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Tissue-Type Plasminogen Activator Crosses the Intact Blood-Brain Barrier by Low-Density Lipoprotein Receptor– Related Protein-Mediated Tissue-Type Plasminogen Activator Crosses the Intact Blood-Brain Barrier by Low-Density Lipoprotein Receptor– Related Protein-Mediated Transcytosis by Karim Benchenane, Vincent Berezowski, Carine Ali, Mónica Fernández-Monreal, José P. López-Atalaya, Julien Brillault, Julien Chuquet, André Nouvelot, Eric T. Mac. Kenzie, Guojun Bu, Roméo Cecchelli, Omar Touzani, and Denis Vivien Circulation Volume 111(17): 2241 -2249 May 3, 2005 Copyright © American Heart Association, Inc. All rights reserved.

Figure 1. Intravenous (iv) or intrastriatal (is) injection of t. PA potentiates NMDA-induced lesion. Figure 1. Intravenous (iv) or intrastriatal (is) injection of t. PA potentiates NMDA-induced lesion. a, Rats were injected stereotaxically, into left striatum, with either NMDA alone (50 nmol), t. PA alone (3 μg), or NMDA plus t. PA (n=5). b, Same protocol as described above, together with intravenous injection of t. PA (1 mg/kg or 10 mg/kg) or vehicle (n=10, 7, and 10). c, Same protocol with either NMDA alone or with PAI-1 together with intravenous injection of t. PA (1 mg/kg) or vehicle (n=7 to 10 in each group). *P<0. 05, **P<0. 01, ***P<0. 001, ANOVA with Bonferroni correction. Karim Benchenane et al. Circulation. 2005; 111: 2241 -2249 Copyright © American Heart Association, Inc. All rights reserved.

Figure 2. Intrastriatal injection of NMDA with or without intravenous injection of t. PA Figure 2. Intrastriatal injection of NMDA with or without intravenous injection of t. PA fails to induce BBB breakdown after 2 hours. 3 D reconstruction with confocal microscopy (× 20) after (a) intravenous injection of FITC-dextran (green; 77 k. Da), (b) intravenous injection of t. PA (1 mg/kg) together with FITC-dextran, (c) intrastriatal injection of NMDA 30 minutes before FITC-dextran injection, and (d) intrastriatal injection of NMDA 30 minutes before intravenous injection of both t. PA and FITC-dextran. e, Image showing extravasation of FITC-dextran at site of burr hole as positive control. Karim Benchenane et al. Circulation. 2005; 111: 2241 -2249 Copyright © American Heart Association, Inc. All rights reserved.

Figure 3. Blood-derived t. PA reaches brain parenchyma after intravenous injection. a, Biotinylated t. Figure 3. Blood-derived t. PA reaches brain parenchyma after intravenous injection. a, Biotinylated t. PA (biot-t. PA) was injected intravenously (iv) after intrastriatal injection of NMDA or no injection, as described in Methods. Karim Benchenane et al. Circulation. 2005; 111: 2241 -2249 Copyright © American Heart Association, Inc. All rights reserved.

Figure 4. Blood-derived t. PA crosses intact BBB. Biotinylated t. PA (i through n) Figure 4. Blood-derived t. PA crosses intact BBB. Biotinylated t. PA (i through n) or biotinylated albumin (a through h) was injected intravenously in control condition (a through d and i through n) or in mechanically induced BBB disruption (e through h). Karim Benchenane et al. Circulation. 2005; 111: 2241 -2249 Copyright © American Heart Association, Inc. All rights reserved.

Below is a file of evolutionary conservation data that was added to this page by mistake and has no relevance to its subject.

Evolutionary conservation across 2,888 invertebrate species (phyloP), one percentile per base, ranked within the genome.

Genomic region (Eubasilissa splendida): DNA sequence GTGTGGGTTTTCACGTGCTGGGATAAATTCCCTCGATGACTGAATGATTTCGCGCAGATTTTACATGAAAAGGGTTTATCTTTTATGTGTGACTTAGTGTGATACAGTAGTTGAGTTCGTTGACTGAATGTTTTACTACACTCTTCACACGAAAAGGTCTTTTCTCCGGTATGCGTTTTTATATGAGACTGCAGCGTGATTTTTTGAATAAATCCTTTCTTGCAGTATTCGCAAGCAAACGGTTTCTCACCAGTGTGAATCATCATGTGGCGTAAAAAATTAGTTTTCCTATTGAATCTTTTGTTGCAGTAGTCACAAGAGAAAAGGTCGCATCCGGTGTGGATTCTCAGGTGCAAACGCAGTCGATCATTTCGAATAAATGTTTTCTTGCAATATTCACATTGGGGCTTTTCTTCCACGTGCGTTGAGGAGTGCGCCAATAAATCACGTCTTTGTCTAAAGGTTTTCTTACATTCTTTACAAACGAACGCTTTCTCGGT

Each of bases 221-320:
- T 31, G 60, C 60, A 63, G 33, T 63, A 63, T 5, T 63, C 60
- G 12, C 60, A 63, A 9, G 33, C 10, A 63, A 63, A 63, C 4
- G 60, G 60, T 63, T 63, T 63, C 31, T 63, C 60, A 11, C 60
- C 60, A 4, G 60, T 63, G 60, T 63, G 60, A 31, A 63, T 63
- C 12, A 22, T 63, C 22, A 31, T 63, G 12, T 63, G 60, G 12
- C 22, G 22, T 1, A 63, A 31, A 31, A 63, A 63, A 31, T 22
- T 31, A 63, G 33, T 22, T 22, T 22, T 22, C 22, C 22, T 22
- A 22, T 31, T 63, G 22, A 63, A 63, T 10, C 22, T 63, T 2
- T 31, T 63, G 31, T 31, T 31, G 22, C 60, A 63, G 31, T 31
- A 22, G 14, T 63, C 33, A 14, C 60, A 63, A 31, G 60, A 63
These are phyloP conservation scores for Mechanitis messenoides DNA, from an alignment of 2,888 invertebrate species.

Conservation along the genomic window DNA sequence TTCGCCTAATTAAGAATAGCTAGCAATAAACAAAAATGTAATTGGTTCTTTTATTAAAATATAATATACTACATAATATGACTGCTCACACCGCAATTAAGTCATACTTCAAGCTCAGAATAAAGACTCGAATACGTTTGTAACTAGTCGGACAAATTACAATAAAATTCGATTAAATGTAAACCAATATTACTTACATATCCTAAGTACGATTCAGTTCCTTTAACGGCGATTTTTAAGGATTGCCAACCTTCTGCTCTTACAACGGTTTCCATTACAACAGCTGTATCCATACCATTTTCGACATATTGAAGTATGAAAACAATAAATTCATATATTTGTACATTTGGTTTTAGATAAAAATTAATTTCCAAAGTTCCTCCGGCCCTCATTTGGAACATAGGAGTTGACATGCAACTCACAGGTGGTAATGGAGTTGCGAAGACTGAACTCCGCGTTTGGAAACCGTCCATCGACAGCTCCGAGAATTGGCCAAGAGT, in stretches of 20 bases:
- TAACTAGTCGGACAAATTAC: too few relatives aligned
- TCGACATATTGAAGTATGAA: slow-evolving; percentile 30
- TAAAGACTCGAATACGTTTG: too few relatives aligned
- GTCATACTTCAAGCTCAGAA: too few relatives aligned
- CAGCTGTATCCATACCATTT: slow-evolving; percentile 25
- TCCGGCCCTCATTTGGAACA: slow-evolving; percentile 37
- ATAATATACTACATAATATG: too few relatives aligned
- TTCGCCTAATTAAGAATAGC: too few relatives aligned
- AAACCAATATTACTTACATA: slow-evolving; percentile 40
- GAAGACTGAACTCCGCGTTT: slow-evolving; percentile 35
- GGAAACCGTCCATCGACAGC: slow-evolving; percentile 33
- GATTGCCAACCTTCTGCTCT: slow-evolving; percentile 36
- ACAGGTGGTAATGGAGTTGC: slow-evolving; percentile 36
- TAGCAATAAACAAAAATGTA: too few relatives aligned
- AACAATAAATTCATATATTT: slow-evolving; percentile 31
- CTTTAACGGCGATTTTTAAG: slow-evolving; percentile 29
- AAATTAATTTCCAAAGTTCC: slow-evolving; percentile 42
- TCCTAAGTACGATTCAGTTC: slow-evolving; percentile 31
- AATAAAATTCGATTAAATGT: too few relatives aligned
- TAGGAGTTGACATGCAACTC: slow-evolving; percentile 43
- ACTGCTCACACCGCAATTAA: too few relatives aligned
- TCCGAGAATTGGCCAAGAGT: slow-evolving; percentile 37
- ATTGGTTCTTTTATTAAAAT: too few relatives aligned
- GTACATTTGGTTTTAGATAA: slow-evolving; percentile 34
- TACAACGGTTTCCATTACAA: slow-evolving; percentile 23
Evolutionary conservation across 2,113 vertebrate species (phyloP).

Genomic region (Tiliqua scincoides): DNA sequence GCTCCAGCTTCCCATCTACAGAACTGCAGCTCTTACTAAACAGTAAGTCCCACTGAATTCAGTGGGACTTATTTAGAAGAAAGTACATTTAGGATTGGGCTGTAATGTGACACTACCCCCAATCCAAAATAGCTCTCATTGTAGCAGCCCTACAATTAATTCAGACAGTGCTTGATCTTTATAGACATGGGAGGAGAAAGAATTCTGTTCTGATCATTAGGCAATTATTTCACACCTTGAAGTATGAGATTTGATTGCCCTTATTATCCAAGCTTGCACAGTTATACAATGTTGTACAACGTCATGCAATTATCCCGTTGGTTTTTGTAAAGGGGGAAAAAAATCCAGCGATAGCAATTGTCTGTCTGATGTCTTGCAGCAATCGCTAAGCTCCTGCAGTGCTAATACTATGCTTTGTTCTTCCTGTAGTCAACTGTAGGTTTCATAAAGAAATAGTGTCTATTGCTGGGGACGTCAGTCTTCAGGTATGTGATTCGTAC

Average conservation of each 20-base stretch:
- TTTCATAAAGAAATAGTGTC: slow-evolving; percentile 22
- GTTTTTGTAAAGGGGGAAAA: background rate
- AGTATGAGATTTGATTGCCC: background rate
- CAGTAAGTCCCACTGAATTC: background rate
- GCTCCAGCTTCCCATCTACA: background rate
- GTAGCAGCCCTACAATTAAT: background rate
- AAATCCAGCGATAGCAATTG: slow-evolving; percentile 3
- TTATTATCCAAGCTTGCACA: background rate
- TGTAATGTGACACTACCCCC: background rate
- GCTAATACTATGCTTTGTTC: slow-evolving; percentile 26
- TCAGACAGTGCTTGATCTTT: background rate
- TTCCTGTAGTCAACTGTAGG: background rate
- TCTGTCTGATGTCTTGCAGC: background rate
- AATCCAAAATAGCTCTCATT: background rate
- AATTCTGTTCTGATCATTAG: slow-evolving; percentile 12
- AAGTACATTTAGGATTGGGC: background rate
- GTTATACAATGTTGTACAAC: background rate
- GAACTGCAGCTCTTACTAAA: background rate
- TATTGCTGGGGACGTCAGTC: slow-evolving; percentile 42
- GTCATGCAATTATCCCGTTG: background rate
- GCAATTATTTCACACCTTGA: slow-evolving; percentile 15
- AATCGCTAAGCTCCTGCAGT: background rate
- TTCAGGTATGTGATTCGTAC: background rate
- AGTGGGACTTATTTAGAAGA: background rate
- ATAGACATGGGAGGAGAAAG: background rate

Figure 5. t. PA crosses BBB in vitro. a, Schematic representation of in vitro Figure 5. t. PA crosses BBB in vitro. a, Schematic representation of in vitro model of BBB. b, t. PA was applied in luminal compartment. t. PA activity in abluminal media was analyzed by caseinplasminogen zymography assay at different times. Karim Benchenane et al. Circulation. 2005; 111: 2241 -2249 Copyright © American Heart Association, Inc. All rights reserved.

Figure 6. t. PA has no effect on integrity of BBB in vitro. a, Figure 6. t. PA has no effect on integrity of BBB in vitro. a, Immunostaining of endothelial cells with antibody raised against ZO-1, a protein of tight junctions, treated or not treated with t. PA (4 hours, 20 μg/m. L). Karim Benchenane et al. Circulation. 2005; 111: 2241 -2249 Copyright © American Heart Association, Inc. All rights reserved.

Figure 7. t. PA crosses BBB in vitro independently of its proteolytic activity. a, Figure 7. t. PA crosses BBB in vitro independently of its proteolytic activity. a, Biotinylated t. PA (biot-t. PA) or biotinylated t. PA plus t. PA Stop was applied in luminal compartment. t. PA activity in luminal compartment was analyzed by fluorogenic substrate assay. Karim Benchenane et al. Circulation. 2005; 111: 2241 -2249 Copyright © American Heart Association, Inc. All rights reserved.

Figure 8. t. PA crosses BBB in vitro by active mechanism. t. PA was Figure 8. t. PA crosses BBB in vitro by active mechanism. t. PA was applied in luminal compartment at 37°C or 4°C. Karim Benchenane et al. Circulation. 2005; 111: 2241 -2249 Copyright © American Heart Association, Inc. All rights reserved.

Figure 9. t. PA crosses BBB in vitro by receptor-dependent pathway. a, t. PA Figure 9. t. PA crosses BBB in vitro by receptor-dependent pathway. a, t. PA was applied in luminal compartment at different doses. Karim Benchenane et al. Circulation. 2005; 111: 2241 -2249 Copyright © American Heart Association, Inc. All rights reserved.

Figure 10. t. PA crosses BBB in vitro by LRP-mediated transcytosis. a, t. PA Figure 10. t. PA crosses BBB in vitro by LRP-mediated transcytosis. a, t. PA alone or in presence of mannose (100 mmol/L) or RAP (500 nmol/L) was applied in luminal compartment. t. PA activity in luminal compartment was analyzed by fluorogenic substrate assay. Karim Benchenane et al. Circulation. 2005; 111: 2241 -2249 Copyright © American Heart Association, Inc. All rights reserved.